'I Am Greta': Film Review| Venice 2020

I Am Greta Still
Courtesy of TIFF
Portrait of a heroine as a very young woman.

This Hulu documentary goes behind the scenes with climate activist Greta Thunberg on her journey from schoolgirl to global superstar.

When 15-year-old Greta Thunberg skipped school to sit on the pavement outside the Swedish Parliament, holding a sign that said "School Strike for the Climate," director Nathan Grossman was there filming her in those earliest days. He was there when she traveled to European capitals — by electric car or train to discourage emissions from planes, and accompanied by her protective father — speaking to ever-growing crowds and calling for aggressive action to protect the planet. Grossman was even there on the rough, two-week boat trip Thunberg took across the Atlantic on her way to address the United Nations.

As I Am Greta follows her through her first year as an activist, 2018-2019, this verite Hulu documentary premiering (out of competition) at the Venice Film Festival creates a close-up, behind-the-headlines portrait of a passionately committed, media-savvy young woman.

Grossman, a Swedish director who was introduced to the Thunberg family through a friend, had great access, which is not the same as intimacy. The documentary captures a few unguarded moments that reveal the personal emotional toll of Thunberg's improbable fame. It is well-known that she has Asperger's Syndrome, and as she and her father point out here, she is most comfortable with routine and order. Thunberg's occasional voiceovers accompany images of her speeches and travels, lucidly revealing how resolute she is. We don't know when those voiceovers were recorded, though, and at times the film feels orchestrated in the way reality television does. But overall, I Am Greta is a smoothly constructed view of a heroine in the making, and of how the world largely embraced and sometimes dismissed her.

As the film compiles her speeches to various groups of international leaders, it is fascinating to watch the faces of the adults change. In that first year, they didn't know what they were in for. In scene after scene, as she takes the stage, the adults look at this teenager with slightly condescending, even bemused faces, which turn stony as she fiercely delivers her message. While speaking in London's Parliament she addresses her remarks to the world's leaders, saying, "You lied to us. You gave us false hope." She famously told the UN General Assembly in New York, "How dare you? You have stolen my dreams and my childhood with your empty words." We see her address the European Union then disgustedly take off the headphones with the translator's voice when President Jean-Claude Juncker speaks without regard for anything she has just said. "All they want is to be spotlighted to make it look like they care, as if they are doing something," she says in  voiceover. "They know what sells. In actual fact they are doing nothing."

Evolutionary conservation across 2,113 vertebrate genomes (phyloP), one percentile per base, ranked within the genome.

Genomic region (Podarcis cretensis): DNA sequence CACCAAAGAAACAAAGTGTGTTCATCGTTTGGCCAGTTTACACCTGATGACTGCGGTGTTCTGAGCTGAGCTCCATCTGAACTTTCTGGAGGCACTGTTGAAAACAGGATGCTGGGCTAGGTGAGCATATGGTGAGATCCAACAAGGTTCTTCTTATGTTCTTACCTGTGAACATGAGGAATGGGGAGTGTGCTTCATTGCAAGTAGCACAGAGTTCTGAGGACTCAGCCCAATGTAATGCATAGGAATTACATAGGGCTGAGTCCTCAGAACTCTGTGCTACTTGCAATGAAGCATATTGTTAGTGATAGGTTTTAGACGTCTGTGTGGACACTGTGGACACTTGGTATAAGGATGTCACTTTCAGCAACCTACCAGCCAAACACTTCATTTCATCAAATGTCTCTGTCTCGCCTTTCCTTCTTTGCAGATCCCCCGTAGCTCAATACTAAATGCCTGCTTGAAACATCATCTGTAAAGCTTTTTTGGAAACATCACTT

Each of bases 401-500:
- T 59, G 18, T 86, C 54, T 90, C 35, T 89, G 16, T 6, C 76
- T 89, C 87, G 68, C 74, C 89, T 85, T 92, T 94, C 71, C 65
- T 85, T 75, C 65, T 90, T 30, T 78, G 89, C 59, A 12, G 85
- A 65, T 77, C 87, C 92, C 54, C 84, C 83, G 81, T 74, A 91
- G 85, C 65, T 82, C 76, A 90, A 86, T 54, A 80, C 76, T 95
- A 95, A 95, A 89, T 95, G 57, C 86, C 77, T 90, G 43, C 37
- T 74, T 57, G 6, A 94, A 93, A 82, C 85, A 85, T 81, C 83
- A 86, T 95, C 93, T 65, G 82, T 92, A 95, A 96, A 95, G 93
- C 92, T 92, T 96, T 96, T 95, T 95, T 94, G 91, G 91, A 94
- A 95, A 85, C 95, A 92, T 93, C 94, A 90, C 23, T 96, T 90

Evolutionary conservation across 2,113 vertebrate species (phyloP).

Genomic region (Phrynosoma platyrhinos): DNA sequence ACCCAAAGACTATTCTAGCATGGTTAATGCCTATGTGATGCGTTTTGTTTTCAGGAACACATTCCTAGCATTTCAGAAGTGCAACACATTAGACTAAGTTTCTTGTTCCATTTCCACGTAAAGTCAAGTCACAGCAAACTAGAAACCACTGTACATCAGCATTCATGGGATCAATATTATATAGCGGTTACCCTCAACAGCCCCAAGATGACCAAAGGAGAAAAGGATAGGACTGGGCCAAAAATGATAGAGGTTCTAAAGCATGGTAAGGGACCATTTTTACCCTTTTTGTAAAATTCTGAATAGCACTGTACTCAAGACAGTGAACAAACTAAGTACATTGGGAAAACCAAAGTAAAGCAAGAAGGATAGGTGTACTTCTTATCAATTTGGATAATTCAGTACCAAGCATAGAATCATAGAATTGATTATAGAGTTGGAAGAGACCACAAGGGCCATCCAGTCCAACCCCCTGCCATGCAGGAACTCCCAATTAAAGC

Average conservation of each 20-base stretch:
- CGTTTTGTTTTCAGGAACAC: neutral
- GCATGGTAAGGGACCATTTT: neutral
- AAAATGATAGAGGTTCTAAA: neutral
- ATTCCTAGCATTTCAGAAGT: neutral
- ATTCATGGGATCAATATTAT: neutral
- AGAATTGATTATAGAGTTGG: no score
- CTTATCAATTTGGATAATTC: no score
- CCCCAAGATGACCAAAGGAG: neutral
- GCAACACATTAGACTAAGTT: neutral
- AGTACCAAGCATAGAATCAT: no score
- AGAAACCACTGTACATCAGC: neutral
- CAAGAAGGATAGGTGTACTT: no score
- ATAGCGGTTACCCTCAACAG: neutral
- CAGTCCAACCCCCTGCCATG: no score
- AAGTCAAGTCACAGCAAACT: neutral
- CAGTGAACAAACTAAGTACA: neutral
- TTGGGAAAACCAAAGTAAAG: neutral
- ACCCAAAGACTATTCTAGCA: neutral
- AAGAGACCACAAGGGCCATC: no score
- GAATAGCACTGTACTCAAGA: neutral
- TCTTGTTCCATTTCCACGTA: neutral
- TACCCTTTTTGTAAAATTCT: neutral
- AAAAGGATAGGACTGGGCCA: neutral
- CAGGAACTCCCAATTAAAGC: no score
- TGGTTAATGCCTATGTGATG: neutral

She quickly learns the value of media herself. She visits German's decimated Hamburg Forest and tells the television cameras that she came to see it for herself, and also "so media would focus on it."

Some of that focus has been brutal, as the film briefly notes. In clips, we see an unidentified Fox News commentator call her "a mentally ill Swedish child," and Brazil's President Jair Bolsonaro refer to her as "this brat." We also see her sitting in her garden, reading such comments on her phone and laughing them off.

Those personal glimpses, rare though they are, take the film beyond what most people know and assume about Thunberg and make it worthwhile. She dispassionately explains that she was so frightened by watching a film about climate change shown at school that she was depressed for several years, suffering severe weight loss. Her father refers to the "selective mutism" of that time, when she only spoke to her parents, her sister and their dogs. Her activism gave her a purpose and allowed her to overcome those fears. More evidence of how partial a view this is, though: While Thunberg's father is a prominent presence on screen, her mother appears in just a couple of short scenes, and her sister not at all.

As with anyone in such a high-profile situation, stress at times catches up with Thunberg. During the Atlantic crossing, on a racing yacht, at times the wind howls and waves crash over the side of the boat. One night, she tearfully records an audio diary on her phone, which is wrapped in plastic to protect it from the water. She misses her mother, her sister and the dogs, she says. She misses home. "I miss having a regular life, with routines."

The effect of these trying moments is to make Thunberg seem even stronger and more heroic than before, in a film that covers only the first stage of a dynamic ongoing story.

Production Company: B-Reel Films

Distributor: Hulu

Director and Cinematographer: Nathan Grossman

Producers: Cecilia Nessen, Fredrik Heinig

Editors: Hanna Lejonqvist, Charlotte Landelius

Music: Jon Ekstrand, Rebekka Karijord

Venue: Venice Film Festival (Out of Competition)

97 minutes